Although there will probably always be some tiny seed, exotic fruit or under-appreciated vegetable waiting to take the health-food world by storm, spinach has long been the quintessential “superfood.” Not only are these dark, leafy greens low in calories, they’re also packed with an impressive array of vitamins, minerals and beneficial substances. Cooking spinach enhances some of its most important benefits – as long as you stick to healthy methods.
Steaming is a gentle, efficient and fat-free method for cooking baby spinach. With just a large pot, some boiling water, a steamer basket and a tight-fitting lid, you can turn fresh baby spinach into tender, wilted greens in just three to five minutes. Steamed spinach is an ideal accompaniment for a piece of grilled fish, poultry or meat. The vitamin A and antioxidant carotenoids in the vegetable become more readily available when heated, and easier for your body to absorb when consumed with a little bit of fat.
Baby spinach sauteed in olive oil is a more substantial – but equally healthy – dish. After heating up a bit of olive oil in a skillet, toss in some fresh spinach and stir it until it wilts. For a shot of flavor, add some minced garlic about half-way through the five-minute cooking time. Using a cast-iron skillet boosts the dish’s iron content – while spinach is naturally high in iron, it also contains oxalic acid, a compound that makes its iron less available. Although spinach shrinks by about 90 percent when it’s cooked, you should generally saute large amounts in batches to avoid overcooking.
Boiled spinach may sound more utilitarian than the delicately steamed variety, but it’s a good option if you don’t have a steamer. To boil baby spinach, all you need is a large pot, some water and a strainer. Let the water come to a full boil before you add the spinach, so it cooks quickly and retains as much of its vitamin C and B vitamin content as possible. Boil the greens just until they’re wilted, or for about three minutes. Drained boiled spinach can be drizzled with olive oil and lemon juice and eaten as-is, or pureed and used to make a nutritious dip, sauce or ravioli stuffing.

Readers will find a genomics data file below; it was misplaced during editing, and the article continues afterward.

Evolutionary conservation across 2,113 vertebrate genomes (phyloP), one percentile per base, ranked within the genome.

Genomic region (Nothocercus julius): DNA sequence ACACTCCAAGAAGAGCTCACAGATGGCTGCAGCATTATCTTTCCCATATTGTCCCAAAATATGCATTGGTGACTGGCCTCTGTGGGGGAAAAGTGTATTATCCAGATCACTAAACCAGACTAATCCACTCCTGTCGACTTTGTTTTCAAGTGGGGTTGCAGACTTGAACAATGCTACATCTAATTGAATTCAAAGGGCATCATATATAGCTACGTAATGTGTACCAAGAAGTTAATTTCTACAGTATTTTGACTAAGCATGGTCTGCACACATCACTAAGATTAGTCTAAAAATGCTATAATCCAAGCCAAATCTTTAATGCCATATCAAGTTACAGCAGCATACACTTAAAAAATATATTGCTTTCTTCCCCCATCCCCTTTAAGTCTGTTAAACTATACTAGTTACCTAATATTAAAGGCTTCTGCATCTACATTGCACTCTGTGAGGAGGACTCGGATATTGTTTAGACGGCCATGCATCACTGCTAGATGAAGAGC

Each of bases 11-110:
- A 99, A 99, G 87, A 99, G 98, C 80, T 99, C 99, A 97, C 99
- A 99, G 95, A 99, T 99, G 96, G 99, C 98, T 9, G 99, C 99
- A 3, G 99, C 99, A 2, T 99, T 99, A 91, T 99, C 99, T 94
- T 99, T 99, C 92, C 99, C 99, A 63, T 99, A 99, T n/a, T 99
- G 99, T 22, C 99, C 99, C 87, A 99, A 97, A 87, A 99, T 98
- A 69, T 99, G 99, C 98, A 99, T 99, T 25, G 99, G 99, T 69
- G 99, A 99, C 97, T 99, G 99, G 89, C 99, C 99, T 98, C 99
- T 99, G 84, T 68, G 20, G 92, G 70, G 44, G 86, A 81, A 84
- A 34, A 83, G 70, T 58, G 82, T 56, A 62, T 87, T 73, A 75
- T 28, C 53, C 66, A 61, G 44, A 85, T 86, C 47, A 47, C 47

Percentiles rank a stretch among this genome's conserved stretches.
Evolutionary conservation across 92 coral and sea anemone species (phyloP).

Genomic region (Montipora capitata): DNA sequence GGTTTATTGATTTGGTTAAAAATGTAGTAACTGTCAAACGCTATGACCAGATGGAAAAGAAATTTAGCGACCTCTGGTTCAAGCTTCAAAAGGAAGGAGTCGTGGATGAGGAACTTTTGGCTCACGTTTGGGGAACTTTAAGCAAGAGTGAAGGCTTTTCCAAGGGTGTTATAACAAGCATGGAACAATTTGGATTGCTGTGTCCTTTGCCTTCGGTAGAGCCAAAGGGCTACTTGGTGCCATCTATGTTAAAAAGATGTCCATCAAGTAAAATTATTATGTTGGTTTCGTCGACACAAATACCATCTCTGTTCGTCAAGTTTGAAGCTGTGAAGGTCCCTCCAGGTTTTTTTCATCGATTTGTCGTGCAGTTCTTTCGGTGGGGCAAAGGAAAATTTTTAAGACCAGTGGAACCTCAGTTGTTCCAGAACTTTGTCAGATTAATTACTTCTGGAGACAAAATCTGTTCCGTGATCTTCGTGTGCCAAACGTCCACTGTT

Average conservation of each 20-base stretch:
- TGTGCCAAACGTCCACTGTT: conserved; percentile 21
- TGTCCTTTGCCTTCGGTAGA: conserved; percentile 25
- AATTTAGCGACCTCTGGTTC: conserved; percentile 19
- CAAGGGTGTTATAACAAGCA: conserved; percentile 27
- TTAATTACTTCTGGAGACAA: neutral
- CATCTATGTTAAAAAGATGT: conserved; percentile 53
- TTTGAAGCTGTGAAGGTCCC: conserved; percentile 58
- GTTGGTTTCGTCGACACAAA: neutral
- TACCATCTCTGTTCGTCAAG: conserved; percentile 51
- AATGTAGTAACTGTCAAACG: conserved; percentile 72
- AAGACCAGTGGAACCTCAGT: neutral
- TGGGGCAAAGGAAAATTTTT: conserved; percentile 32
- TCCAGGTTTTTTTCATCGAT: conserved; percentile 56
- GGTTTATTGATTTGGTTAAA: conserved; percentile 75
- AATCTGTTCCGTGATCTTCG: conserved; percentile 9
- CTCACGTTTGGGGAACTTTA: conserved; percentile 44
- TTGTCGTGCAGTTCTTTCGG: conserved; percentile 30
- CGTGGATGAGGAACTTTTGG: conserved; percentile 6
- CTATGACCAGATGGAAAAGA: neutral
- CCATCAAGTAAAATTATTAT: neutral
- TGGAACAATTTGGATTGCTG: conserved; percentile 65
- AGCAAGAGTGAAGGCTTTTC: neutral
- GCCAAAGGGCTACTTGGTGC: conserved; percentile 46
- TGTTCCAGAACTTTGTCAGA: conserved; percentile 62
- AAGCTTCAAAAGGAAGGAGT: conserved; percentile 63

Cooking with baby spinach is a quick and convenient way to boost your intake of dietary fiber, potassium, magnesium, vitamins A and C, folate and antioxidants. Fold chopped baby spinach into an omelet or add it into scrambled eggs as they cook. Stir the vegetable into a pot of soup or stew just as it finishes simmering – it will be cooked to bright-green perfection for serving. You can also cook spinach in the microwave -- just four minutes in the microwave will eliminate any E. coli, microbiologist Charles Pavia of the New York Institute of Technology notes in an interview with the "Los Angeles Times." But this method may leave you with a crisp, unappetizing meal.
- NYTimes.com: Spinach Is a Dish Best Served Cooked
- American Heart Association: Healthier Preparation Methods for Cooking
- Los Angeles Times: Want to Destroy All Traces of E. Coli in Your Spinach? Microwave It… For 4 Minutes
- Wellness Foods A to Z: An Indispensable Guide for Health-Conscious Food Lovers; Sheldon Margen, M.D.
- American Dietetic Association Complete Food and Nutrition Guide; Roberta Larson Duyff, M.S., R.D.
- Field Guide to Produce: How to Identify, Select and Prepare Virtually Every Fruit and Vegetable at the Market; Aliza Green
- Linus Pauling Institute: Carotenoids